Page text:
May 19-25, 2000
Vol. 30, Issue 18
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IN THIS ISSUE
United they stand - BUCKS photo
Sullivan Award winners show deep commitment to caring
Here's the youngest 'Hoo
Wagner exemplifies value of mentoring

Rector unearths love for human evolution

Dyslexia forced graduate to create own path for success
Boiler passes a special test
Already a pioneering online journalist, graduate plans to take on TV reporting
Student's mentoring program takes root
Medical student with passion for public health earns second master's degree
Groundskeeper has watched U.Va. and its landscape grow
Help wanted: not just for high-tech fields, but for teaching jobs, too
BUCKS' vision to give back to community will continue
Watson discovers teaching and takes history to the Web
Seeing double
Heard's degree painted with broad strokes
May graduate's dream shows how education transforms lives
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THE UNIVERSITY'S CLASS OF 2000, which comprises approximately 5,360 students, is full of outstanding students who bring bright promise to the new millennium. Some of them have kept their eyes on a single target, some have gone through a period of soul-searching before they figured out where to set their sights. We feature here a small selection of graduates whose struggles and accomplishments have helped prepare them for the future.

Stephanie Gross

United they stand

The members of Brothers United Celebrating Knowledge and Success, who founded the mentoring group in 1998, are serious about encouraging U.Va. students to help African-American youths in Charlottesville. They graduate this weekend, but their organization will go on. From left: Ryan J. Wallace, Leslie H. Williams Jr., Ryan F. Coleman-Ferebee, Aaron A. Lockhart, Cameron D. Wadley, Marc K. Carroll and John T. Green III. See BUCKS' vision to give back to community will continue.



Stephanie Gross
Pooja V. Sukhwani

Sullivan Award winners show deep commitment to caring

By Charlotte Crystal and Katherine Jackson

The University will bestow three Algernon Sydney Sullivan Awards at Valediction Exercises May 20. The awards, which recognize excellence of character and service to humanity, will be presented to Annette Gibbs, a long-time University administrator who was instrumental in transforming U.Va. into a coeducational institution, and two graduating fourth-year students, Pooja V. Sukhwani and Leslie H. Williams Jr.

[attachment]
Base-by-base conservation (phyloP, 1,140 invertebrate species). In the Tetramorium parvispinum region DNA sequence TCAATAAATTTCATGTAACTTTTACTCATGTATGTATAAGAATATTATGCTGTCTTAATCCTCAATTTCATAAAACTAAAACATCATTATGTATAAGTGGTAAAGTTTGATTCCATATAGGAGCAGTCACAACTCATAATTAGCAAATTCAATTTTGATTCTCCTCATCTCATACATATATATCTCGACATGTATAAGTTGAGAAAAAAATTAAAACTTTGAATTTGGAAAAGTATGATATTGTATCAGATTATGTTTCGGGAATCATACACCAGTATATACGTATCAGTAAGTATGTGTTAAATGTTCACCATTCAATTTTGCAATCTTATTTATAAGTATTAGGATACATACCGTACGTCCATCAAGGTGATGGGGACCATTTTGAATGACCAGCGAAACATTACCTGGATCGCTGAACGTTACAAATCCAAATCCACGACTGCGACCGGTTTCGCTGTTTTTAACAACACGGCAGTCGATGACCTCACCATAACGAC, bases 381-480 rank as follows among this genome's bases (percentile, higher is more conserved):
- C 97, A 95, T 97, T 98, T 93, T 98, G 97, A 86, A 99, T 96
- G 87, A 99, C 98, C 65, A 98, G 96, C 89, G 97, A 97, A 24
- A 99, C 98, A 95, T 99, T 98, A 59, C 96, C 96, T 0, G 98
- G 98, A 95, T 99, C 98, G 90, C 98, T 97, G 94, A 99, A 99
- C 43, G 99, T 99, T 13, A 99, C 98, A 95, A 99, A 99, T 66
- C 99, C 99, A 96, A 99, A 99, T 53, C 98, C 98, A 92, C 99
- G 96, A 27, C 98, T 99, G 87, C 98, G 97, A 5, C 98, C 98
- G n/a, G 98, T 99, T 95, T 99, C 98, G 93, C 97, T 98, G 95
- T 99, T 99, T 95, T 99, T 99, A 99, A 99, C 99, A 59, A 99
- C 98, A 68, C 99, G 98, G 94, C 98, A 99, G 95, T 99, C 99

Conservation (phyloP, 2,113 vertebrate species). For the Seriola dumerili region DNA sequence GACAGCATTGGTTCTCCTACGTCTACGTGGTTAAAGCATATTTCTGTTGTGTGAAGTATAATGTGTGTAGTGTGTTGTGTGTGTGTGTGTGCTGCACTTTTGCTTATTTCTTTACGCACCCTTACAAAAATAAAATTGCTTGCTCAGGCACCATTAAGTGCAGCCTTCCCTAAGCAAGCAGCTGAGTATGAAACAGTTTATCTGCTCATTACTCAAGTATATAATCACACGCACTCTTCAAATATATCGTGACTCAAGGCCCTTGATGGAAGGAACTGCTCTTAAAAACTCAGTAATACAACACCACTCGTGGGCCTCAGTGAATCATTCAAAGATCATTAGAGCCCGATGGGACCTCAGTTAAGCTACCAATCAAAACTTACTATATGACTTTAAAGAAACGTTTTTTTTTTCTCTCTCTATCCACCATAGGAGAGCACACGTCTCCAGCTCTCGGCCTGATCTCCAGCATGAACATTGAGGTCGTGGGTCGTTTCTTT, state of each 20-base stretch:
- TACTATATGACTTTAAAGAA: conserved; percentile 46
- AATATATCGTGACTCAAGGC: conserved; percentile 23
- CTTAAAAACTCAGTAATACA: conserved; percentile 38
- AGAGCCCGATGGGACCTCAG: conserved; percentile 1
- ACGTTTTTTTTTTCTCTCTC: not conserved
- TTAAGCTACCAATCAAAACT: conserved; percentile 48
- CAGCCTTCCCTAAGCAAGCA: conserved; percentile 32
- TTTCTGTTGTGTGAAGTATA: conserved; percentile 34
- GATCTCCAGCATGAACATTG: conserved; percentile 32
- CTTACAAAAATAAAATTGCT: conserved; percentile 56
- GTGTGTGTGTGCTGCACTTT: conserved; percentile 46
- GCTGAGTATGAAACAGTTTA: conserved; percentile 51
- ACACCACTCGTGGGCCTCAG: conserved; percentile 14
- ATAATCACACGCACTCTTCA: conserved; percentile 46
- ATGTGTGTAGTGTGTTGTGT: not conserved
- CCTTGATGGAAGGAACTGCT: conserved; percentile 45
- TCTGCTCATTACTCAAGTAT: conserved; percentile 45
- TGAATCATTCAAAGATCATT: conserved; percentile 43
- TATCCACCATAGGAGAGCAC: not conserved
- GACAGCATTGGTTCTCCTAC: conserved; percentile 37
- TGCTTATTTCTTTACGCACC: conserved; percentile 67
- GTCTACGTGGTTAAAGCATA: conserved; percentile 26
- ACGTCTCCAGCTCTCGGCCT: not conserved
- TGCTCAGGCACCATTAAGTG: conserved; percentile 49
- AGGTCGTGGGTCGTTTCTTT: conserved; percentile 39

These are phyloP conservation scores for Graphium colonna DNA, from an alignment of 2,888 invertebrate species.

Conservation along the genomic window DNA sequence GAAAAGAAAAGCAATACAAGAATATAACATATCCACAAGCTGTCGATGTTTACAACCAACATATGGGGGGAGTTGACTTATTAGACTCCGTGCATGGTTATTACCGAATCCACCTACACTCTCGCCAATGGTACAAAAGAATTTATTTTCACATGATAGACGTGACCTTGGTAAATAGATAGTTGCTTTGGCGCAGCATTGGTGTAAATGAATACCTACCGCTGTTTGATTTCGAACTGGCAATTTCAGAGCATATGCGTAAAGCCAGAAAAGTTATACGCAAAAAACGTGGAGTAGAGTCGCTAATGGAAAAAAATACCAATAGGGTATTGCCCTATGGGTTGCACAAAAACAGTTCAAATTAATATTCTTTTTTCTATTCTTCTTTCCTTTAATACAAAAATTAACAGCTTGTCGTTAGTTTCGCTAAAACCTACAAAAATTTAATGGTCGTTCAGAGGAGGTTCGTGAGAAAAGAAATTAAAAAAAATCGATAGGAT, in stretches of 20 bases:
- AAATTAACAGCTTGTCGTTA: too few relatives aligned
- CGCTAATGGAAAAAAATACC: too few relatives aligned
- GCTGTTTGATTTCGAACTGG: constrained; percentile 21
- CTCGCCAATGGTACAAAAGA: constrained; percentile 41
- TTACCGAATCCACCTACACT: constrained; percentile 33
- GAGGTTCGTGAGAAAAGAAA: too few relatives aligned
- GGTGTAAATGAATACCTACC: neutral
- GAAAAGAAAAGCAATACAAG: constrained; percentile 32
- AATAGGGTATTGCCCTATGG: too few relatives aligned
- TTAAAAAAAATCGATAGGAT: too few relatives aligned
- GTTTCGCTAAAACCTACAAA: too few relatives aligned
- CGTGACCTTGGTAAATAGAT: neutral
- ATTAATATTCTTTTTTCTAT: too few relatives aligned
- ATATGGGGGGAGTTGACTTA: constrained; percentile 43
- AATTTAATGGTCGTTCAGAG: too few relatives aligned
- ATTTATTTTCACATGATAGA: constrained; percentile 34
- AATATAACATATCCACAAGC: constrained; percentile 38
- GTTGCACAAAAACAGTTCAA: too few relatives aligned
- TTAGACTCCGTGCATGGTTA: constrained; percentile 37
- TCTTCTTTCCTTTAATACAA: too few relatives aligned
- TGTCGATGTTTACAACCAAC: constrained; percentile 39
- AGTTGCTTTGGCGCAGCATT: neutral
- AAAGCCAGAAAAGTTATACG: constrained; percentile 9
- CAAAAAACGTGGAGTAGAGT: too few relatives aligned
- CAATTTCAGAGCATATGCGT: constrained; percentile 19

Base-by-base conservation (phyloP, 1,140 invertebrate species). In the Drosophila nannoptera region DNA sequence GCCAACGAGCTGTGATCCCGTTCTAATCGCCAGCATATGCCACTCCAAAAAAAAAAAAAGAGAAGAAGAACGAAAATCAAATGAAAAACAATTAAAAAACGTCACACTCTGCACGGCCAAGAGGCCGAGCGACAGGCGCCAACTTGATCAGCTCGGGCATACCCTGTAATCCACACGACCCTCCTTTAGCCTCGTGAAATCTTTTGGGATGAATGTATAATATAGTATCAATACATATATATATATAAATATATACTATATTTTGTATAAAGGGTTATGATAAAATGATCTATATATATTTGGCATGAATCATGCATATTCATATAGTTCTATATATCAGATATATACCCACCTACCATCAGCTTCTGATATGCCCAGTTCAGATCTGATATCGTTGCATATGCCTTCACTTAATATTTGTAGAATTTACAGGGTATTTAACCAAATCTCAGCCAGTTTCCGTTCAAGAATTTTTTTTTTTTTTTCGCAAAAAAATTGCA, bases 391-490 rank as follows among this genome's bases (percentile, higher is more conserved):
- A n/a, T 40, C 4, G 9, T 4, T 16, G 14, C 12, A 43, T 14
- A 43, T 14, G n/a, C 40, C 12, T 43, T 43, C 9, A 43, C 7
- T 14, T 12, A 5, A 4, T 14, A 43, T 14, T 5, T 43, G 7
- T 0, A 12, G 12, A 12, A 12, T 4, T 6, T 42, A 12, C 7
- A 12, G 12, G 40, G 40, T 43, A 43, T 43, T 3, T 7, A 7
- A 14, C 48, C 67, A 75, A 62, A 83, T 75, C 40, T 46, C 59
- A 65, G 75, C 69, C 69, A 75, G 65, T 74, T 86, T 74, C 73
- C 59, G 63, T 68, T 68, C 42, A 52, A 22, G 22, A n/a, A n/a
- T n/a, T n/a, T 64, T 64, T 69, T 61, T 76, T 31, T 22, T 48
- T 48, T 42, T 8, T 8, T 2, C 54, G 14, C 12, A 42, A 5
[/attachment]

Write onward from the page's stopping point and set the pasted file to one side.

Pooja V. Sukhwani

Pooja V. Sukhwani of Miami, Fla., plans to express her caring for people through a career in medicine. She's already well on her way.

While at the University, she co-founded the March of Dimes Collegiate Council to promote that organization's mission of raising funds to prevent birth defects. She also helped organize the recent National Bioethics Conference, which U.Va. students hosted.

Supplementing her course work -- a major in bioethics and a minor in biology -- Sukhwani served as an ethics intern with the U.Va. Teen Health Center and as a research assistant for the Institute for Practical Ethics.

In Florida, Sukhwani served as an emergency room technician at the Baptist Hospital of Miami in the summer of 1998 and last summer worked as a liaison with parents and children from low-income households for the University of Miami's Pediatric Mobile Clinic. She also served as a cabin counselor for the Boggy Creek Gang Camp in Eustis, Fla., a summer camp for chronically ill children.

"Students, faculty and administrators express their amazement at and admiration for all that Pooja Sukhwani does to help others, both individually and in organizations, and the wonderful, caring spirit in which she does it," said James Childress, the Edwin B. Kyle Professor of Religious Studies and Professor of Medical Education. "She does so much but always with a smile and a sense of joy that is infectious. As one student put it, Pooja has a heart of gold and a dedication to all that she is involved with.' She invests her time, energy and leadership in various organizations 'because she truly cares about what they stand for and wants to help them achieve all that they are capable of achieving,'" he said.

Stephanie Gross
Leslie H. Williams Jr.

Sukhwani has deferred her acceptance into Tulane University Medical School for a year to spend some time on service projects, one of which is going to the Dominican Republic to help children learn to read.

Leslie H. Williams Jr.

Leslie H. Williams Jr., an honor student from Alexandria, is the living definition of a well-rounded student. A Rodman Scholar, he majored in mechanical engineering, while acting in plays and mentoring others.

Despite the Engineering School's rigorous program, Williams strived for fulfilling experiences outside the classroom. "I think engineers should be well-rounded individuals with the ability to interact with anyone," he said. Full story.

© Copyright 2000 by the Rector and Visitors of the University of Virginia

Managing Editor
Anne Bromley

Online Web Editor
Karen Asher

Staff Writers
Rebecca Arrington
Dan Heuchert
Nancy Hurrelbrinck

Contributors
Robert Brickhouse
Charlotte Crystal
Liz Iracki
Katherine Jackson
Jill Johnson
Ida Lee Wootten
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